By Stephen Dafoe
Morinville – Red and white will be proudly displayed July 1 when the Morinville Historical and Cultural Society raise the flag in honour of Canada’s 146th birthday. After an absence of many years, the society took on a community Canada Day celebration in Morinville’s centennial year. That celebration grew in 2012, and is schedule to increase again this year.
Although the event has grown in size and participation, organizer Murray Knight says patriotism and a sense of community remains at its core. “We as Canadians should be 146 years proud of our country and our flag, what it stands for and our stature in the world as a country,” Knight said. “This all starts at home, in our houses, in our schools, in our communities and – most of all – with us.”
Knight said the society is proud to be part of Canada Day and ensuring all citizens are aware of our past as a community, how the country evolved, and the work effort and sacrifices forefathers had to put up with, to achieve what the nation has today. “In today’s fast-paced society we seem to forget where we came from but to continue going forward we can never forget,” Knight said. “As for myself, I am very proud to be a Canadian, proud of my family’s effort to help make this country what it is today.”
Remembering Canada’s history and enjoying what it means to be Canadian will once again unfold itself in St. Jean Baptiste Park, where the event began again three years ago with a modest picnic in the park, the raising of the flag, and the singing of the National Anthem.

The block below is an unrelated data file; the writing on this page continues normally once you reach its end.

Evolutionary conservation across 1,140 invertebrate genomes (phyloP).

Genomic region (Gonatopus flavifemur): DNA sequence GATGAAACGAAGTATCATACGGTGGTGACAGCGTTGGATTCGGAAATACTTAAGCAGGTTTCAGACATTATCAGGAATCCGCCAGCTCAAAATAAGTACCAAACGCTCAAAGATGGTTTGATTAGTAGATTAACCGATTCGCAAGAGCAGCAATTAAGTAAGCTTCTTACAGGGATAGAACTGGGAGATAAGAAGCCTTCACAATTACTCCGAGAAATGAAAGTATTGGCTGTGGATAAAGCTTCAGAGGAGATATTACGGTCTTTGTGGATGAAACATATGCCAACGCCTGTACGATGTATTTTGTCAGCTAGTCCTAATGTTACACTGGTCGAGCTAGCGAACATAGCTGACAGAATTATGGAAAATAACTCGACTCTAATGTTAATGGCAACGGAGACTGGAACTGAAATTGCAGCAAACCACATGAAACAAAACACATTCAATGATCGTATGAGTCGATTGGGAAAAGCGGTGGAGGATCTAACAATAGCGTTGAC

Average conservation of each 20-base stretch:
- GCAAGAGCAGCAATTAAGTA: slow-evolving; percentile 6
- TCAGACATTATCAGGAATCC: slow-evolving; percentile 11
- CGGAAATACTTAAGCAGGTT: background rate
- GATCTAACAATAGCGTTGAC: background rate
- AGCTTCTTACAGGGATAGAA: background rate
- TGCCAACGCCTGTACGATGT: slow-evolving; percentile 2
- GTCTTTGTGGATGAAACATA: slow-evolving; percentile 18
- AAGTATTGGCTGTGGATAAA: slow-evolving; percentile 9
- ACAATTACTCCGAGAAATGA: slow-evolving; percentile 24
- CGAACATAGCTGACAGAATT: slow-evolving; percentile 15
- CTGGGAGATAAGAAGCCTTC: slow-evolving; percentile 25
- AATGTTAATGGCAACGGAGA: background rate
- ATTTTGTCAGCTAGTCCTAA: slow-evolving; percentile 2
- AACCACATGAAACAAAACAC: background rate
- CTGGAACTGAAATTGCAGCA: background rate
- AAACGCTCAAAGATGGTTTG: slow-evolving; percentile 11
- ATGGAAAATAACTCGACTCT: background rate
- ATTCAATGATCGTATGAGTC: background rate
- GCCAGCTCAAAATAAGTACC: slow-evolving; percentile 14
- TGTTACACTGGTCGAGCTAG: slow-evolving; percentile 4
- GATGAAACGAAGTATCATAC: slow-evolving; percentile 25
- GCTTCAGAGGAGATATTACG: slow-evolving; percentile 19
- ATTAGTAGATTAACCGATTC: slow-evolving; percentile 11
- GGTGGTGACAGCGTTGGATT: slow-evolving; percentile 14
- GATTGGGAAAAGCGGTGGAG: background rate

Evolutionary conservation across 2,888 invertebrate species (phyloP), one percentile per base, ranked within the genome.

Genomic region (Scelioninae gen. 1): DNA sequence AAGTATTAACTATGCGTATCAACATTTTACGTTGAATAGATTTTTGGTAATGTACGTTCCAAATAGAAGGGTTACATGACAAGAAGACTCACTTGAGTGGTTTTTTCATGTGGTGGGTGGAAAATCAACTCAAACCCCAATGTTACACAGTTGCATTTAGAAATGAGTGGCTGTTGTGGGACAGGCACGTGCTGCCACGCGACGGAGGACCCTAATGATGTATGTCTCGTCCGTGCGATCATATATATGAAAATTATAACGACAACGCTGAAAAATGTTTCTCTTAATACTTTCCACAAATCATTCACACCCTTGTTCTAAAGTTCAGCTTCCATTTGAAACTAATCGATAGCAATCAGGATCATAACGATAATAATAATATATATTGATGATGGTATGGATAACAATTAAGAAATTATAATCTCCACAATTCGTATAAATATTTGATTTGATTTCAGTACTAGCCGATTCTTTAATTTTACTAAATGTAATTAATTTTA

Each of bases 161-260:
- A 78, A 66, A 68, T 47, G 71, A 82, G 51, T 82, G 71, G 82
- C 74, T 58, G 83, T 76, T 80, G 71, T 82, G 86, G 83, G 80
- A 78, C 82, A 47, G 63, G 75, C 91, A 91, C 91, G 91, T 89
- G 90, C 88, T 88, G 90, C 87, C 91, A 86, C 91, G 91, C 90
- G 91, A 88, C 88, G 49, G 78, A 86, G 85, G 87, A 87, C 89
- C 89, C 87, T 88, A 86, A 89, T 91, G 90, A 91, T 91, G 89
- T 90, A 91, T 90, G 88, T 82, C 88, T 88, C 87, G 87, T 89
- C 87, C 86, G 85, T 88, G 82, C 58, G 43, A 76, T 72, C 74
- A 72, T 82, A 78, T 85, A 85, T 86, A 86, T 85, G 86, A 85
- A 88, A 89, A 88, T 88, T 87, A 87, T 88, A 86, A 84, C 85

“I think we have moved forward by more members of the community becoming involved, coming out to partake in the event,” Knight said, adding throughout the years a simple gesture has kept the event truly Canadian. “The one thing that stands out in my mind is the planting of our flag on the lawns of the residents of the Town of Morinville. In 2011 we placed over 1,700 flags. In 2012 we placed over 3,000 flags, and this year we will be out placing them again. This action has generated very positive feedback from residents and visitors to our community and I believe it has helped to raise the profile of this event and our organization in our community.”
While residents will look to the ground for the opening message of Canada Day 2013, the evening will be marked for the first time with fireworks. “Every year I get calls on how come we don’t have fireworks, and the answer is very simply money,” Knight said, adding this year the society was able to have fireworks funding from Canadian Heritage, the Town of Morinville and members of Morinville’s business community. “As we all know volunteers are very important in making events and programs happen in our communities, but we as citizens seem to forget the members of the business community for all the monies they donate [so] these things can happen.”
The event starts at noon with an old-fashioned picnic in the park. Opening ceremonies will start at 12:45 p.m., followed by the raising of the flag and the singing of O Canada in English and French at 1 p.m. Cake, ice cream and watermelon will be served following the ceremonies. Children’s activities, including face painting and bouncy castles will take place alongside musical entertainment and games from noon until 2:30 p.m. Closing ceremonies and prize giveaways will take place at 3 p.m. The day will conclude with a fireworks display around 10:45 p.m.
Knight said between 70 and 80 volunteers will take part in putting on Canada Day in the park this year.
Below is a schedule of events and times.